More oil in the system
Part one of four: One thing.
I’ve managed healthy, happy employees as well as toxic and negative ones. I’ve walked into office politics that make the US Congress look like the happiest place on earth. Some work environments qualify as finalists in the best 100 companies to work for and others feel like Mad Max would be right at home. Whether you find yourself in a good place or a bad one, one thing can improve every situation.
Every human grouping benefits by having more oil in the system.
Every engine needs some kind of oil to lubricate its parts. Every internal combustion engine (I have no idea how electric motors work) from my lawnmower to a Lamborghini needs some form of lubrication or oil. I learned this the hard way. When I was sixteen, I was given my mom’s Ford Mustang. While I was over the moon grateful, I knew nothing about maintenance beyond pumping gas. The oil leaked a bit and I drove it dry, terrible knocking and all. I ended up having to replace the engine.
The thing about engines is, they are designed to work efficiently under very hard, hot, pressure-filled situations. Explosive power is harnessed to great effect. Hard, metal gears are designed to turn each other. The difference between an engine working efficiently and effectively for thousands of hours or blowing up is oil in the system.
You see the comparison to our offices, teams, and even homes. All human groups have some level of stress. Something as simple as looking another person in the eyes stresses our systems. That’s why we look away, or down at our coffee. Every place where people work together is purposefully designed to allow, sometimes encourage, stress, power, and even barely harnessed pressure. Human teams are capable of accomplishing amazing goals and reaching incredible outcomes.
When the President of the United States set the goal of having astronauts on the moon and safely return to Earth by the end of the decade, no one would have expected or imagined that would happen without a huge amount of stress, pressure, and energy. Those weren’t engineered out of the process, they were built into it. NASA put huge pressure was put on the team of combustion experts from across the country to solve the problem of combustion instability. It took them three years and eventually resulted in a powerful Saturn V rocket placing a 50-ton spacecraft in a lunar trajectory.
Both the Saturn V and the teams that designed it needed oil in their systems to cool the working parts (or people) so everything could work efficiently and powerfully without exploding. While both the rocket and design team need “oil” in the system, neither uses actual oil. The Saturn V uses a high-pressure liquid coolant. And, what is the oil in any and every human system?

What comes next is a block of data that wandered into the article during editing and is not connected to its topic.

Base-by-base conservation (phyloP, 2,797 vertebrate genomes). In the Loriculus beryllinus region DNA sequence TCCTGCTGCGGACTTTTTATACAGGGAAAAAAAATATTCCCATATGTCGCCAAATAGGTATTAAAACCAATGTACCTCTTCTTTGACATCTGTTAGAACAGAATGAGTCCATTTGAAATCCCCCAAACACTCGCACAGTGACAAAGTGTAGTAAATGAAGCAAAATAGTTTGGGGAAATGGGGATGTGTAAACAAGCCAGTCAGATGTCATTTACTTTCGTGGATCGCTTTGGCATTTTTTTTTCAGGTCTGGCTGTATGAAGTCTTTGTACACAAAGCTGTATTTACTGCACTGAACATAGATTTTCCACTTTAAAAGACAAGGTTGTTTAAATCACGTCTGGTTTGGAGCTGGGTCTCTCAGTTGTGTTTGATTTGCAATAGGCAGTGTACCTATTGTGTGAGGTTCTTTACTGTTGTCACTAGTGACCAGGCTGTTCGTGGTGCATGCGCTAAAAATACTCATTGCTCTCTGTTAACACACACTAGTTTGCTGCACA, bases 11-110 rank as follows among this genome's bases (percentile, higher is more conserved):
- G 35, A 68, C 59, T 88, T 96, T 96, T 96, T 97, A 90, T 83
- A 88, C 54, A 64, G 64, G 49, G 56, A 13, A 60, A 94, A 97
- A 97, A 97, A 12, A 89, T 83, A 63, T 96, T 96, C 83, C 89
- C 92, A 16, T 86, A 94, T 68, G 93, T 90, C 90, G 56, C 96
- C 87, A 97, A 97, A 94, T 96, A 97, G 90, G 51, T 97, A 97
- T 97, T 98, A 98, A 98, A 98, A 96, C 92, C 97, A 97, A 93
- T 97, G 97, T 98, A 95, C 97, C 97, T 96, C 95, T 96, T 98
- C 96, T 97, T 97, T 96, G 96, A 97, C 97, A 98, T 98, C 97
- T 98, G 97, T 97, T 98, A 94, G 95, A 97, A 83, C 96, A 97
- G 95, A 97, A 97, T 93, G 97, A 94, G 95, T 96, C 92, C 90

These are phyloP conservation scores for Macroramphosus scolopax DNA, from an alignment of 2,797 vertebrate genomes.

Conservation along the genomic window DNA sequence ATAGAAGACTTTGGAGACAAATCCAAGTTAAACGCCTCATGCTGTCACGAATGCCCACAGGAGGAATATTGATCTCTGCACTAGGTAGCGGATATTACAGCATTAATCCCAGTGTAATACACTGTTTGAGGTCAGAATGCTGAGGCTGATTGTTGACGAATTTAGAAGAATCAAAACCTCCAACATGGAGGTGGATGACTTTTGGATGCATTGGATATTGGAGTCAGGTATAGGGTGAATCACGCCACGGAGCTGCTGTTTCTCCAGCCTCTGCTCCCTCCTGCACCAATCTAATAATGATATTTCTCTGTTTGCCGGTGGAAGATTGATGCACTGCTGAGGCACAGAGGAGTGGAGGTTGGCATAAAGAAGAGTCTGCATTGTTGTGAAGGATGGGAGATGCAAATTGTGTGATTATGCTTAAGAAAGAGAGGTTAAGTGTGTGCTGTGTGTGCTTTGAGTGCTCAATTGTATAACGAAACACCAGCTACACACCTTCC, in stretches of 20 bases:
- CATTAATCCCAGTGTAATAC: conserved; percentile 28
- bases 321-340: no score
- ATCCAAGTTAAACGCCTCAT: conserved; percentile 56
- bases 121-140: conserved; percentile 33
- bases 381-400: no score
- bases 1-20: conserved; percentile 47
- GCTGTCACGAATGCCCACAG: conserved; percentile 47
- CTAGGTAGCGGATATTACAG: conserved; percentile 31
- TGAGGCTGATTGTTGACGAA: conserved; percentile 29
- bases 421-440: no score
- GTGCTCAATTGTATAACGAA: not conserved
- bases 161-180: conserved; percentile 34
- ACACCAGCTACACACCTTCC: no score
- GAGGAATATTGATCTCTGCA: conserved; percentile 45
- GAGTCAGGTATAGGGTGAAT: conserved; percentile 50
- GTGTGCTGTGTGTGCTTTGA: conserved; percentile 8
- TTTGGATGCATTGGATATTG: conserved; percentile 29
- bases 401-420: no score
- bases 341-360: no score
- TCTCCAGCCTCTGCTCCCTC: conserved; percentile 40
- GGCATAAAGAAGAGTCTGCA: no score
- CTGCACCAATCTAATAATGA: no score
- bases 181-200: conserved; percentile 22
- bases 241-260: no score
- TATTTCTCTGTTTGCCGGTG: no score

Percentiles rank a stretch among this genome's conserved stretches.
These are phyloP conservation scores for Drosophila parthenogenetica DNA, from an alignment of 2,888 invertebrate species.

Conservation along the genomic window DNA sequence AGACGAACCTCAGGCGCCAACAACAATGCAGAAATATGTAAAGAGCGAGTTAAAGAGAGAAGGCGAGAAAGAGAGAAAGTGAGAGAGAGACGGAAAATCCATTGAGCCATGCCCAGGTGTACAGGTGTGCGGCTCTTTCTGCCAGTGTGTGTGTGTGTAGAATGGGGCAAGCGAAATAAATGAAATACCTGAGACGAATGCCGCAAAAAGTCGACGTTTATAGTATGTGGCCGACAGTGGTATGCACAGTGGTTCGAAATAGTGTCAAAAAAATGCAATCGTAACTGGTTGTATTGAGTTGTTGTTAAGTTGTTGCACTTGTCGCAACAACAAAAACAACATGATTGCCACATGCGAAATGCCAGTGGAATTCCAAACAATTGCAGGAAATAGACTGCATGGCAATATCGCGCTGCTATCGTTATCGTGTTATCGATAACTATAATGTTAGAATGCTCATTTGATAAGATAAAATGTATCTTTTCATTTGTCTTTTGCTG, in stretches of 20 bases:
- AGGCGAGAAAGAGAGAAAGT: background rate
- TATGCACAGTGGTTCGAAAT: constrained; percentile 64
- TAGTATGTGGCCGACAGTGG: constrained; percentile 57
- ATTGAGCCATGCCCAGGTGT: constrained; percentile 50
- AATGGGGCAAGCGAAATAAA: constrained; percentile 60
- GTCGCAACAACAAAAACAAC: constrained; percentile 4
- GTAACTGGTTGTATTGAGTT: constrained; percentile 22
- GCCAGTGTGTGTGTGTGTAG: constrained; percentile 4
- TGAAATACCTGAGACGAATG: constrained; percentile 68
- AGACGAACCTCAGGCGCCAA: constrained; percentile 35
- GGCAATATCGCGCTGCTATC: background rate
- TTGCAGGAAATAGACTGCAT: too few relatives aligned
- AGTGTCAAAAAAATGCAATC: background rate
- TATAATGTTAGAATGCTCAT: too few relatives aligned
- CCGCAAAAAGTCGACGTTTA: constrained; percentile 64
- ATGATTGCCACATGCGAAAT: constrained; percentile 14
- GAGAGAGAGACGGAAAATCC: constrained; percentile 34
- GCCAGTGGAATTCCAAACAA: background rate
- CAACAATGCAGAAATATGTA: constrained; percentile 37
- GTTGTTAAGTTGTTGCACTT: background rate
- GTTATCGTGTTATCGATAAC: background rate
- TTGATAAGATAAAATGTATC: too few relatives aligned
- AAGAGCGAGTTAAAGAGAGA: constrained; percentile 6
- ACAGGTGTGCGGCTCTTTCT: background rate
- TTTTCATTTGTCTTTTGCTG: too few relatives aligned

Positivity is the oil in a human system.
According to the Berkeley Wellbeing Institute, Positivity is the practice or tendency to be positive or optimistic in life. When we are positive, we engage in positive thinking, have positive emotions, and engage in positive behaviors like kindness and generosity.
Human groups, teams, offices, and colleagues are never going to be stress-free. They are biological machines designed to accomplish everything from “tidying up the nursery” with Mary Poppins to landing a person on the moon. Every machine needs oil whether it is a spoonful of sugar or a clearly defined set of expectations. The reason why positivity is the one thing, the primary oil, every human system needs is because, despite our best efforts, challenges, pressures, misunderstandings or actual understanding hurtful words and actions, are all going to occur. When any of that inevitably happens, it is the positivity that exists in the system that saves the system from exploding, imploding, overheating, or underperforming. One of the best ways to recognize this is to quickly examine what happens when our system is instead filled with negativity.
When a human system is filled with negativity, even the littlest stress causes problems. Misunderstandings are interpreted as attacks. We assume the best of motives for ourselves and the worst of those we don’t trust or like. Any action, event, or word on their part only enhances our negative assessment. And, the same is true for most others in the system. The occasional effort to rise above the toxicity is branded as too pollyannish or even guilty of being “toxic positivity.”
In the case of my Ford Mustang, I was given plenty of warning signs, like knocking and smoking. The signs of negativity are often just as obvious. Adding positivity to the system isn’t going to be as easy as opening a bottle of 10w40 Pennzoil. But, a human system can be turned around. Human stories are built around the potential for transformation.
Characters from Scrooge to Ted Lasso cheer us up because we know genuine positivity can revolutionize a team or a family.
The one thing every human system needs is oil in the system. Positivity is that oil.
How do we get more oil in the system? It takes two things. That’s part two of this series.
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